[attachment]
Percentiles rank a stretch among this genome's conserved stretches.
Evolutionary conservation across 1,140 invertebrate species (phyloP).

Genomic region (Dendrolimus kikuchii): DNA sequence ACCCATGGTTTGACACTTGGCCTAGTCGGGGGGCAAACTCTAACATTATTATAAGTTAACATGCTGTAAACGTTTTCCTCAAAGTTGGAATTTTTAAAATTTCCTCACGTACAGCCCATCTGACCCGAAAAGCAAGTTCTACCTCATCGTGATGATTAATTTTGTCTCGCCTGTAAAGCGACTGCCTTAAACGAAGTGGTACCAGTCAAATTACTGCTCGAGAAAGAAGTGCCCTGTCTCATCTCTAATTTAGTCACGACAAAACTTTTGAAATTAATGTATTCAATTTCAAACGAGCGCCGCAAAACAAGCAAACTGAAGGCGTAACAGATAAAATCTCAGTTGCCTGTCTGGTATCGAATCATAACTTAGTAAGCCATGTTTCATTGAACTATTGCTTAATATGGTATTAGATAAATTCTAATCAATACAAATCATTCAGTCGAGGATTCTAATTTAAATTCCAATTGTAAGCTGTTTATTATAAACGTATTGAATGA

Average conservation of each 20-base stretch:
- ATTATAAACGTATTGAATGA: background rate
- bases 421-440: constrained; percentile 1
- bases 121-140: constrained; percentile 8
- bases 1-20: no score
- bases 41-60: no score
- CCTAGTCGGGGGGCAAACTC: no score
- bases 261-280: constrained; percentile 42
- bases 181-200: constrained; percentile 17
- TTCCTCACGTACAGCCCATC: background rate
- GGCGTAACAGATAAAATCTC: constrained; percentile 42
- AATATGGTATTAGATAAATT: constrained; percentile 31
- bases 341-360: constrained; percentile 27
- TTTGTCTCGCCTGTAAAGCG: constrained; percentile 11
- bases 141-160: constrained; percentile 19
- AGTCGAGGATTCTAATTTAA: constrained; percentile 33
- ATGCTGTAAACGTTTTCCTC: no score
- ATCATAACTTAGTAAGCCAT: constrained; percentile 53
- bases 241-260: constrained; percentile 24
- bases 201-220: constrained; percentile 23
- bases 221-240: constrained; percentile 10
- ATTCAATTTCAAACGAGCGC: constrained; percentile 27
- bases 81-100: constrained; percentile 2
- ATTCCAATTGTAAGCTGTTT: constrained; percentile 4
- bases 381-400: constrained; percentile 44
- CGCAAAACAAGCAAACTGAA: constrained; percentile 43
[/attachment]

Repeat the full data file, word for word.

Percentiles rank a stretch among this genome's conserved stretches.
Evolutionary conservation across 1,140 invertebrate species (phyloP).

Genomic region (Dendrolimus kikuchii): DNA sequence ACCCATGGTTTGACACTTGGCCTAGTCGGGGGGCAAACTCTAACATTATTATAAGTTAACATGCTGTAAACGTTTTCCTCAAAGTTGGAATTTTTAAAATTTCCTCACGTACAGCCCATCTGACCCGAAAAGCAAGTTCTACCTCATCGTGATGATTAATTTTGTCTCGCCTGTAAAGCGACTGCCTTAAACGAAGTGGTACCAGTCAAATTACTGCTCGAGAAAGAAGTGCCCTGTCTCATCTCTAATTTAGTCACGACAAAACTTTTGAAATTAATGTATTCAATTTCAAACGAGCGCCGCAAAACAAGCAAACTGAAGGCGTAACAGATAAAATCTCAGTTGCCTGTCTGGTATCGAATCATAACTTAGTAAGCCATGTTTCATTGAACTATTGCTTAATATGGTATTAGATAAATTCTAATCAATACAAATCATTCAGTCGAGGATTCTAATTTAAATTCCAATTGTAAGCTGTTTATTATAAACGTATTGAATGA

Average conservation of each 20-base stretch:
- ATTATAAACGTATTGAATGA: background rate
- bases 421-440: constrained; percentile 1
- bases 121-140: constrained; percentile 8
- bases 1-20: no score
- bases 41-60: no score
- CCTAGTCGGGGGGCAAACTC: no score
- bases 261-280: constrained; percentile 42
- bases 181-200: constrained; percentile 17
- TTCCTCACGTACAGCCCATC: background rate
- GGCGTAACAGATAAAATCTC: constrained; percentile 42
- AATATGGTATTAGATAAATT: constrained; percentile 31
- bases 341-360: constrained; percentile 27
- TTTGTCTCGCCTGTAAAGCG: constrained; percentile 11
- bases 141-160: constrained; percentile 19
- AGTCGAGGATTCTAATTTAA: constrained; percentile 33
- ATGCTGTAAACGTTTTCCTC: no score
- ATCATAACTTAGTAAGCCAT: constrained; percentile 53
- bases 241-260: constrained; percentile 24
- bases 201-220: constrained; percentile 23
- bases 221-240: constrained; percentile 10
- ATTCAATTTCAAACGAGCGC: constrained; percentile 27
- bases 81-100: constrained; percentile 2
- ATTCCAATTGTAAGCTGTTT: constrained; percentile 4
- bases 381-400: constrained; percentile 44
- CGCAAAACAAGCAAACTGAA: constrained; percentile 43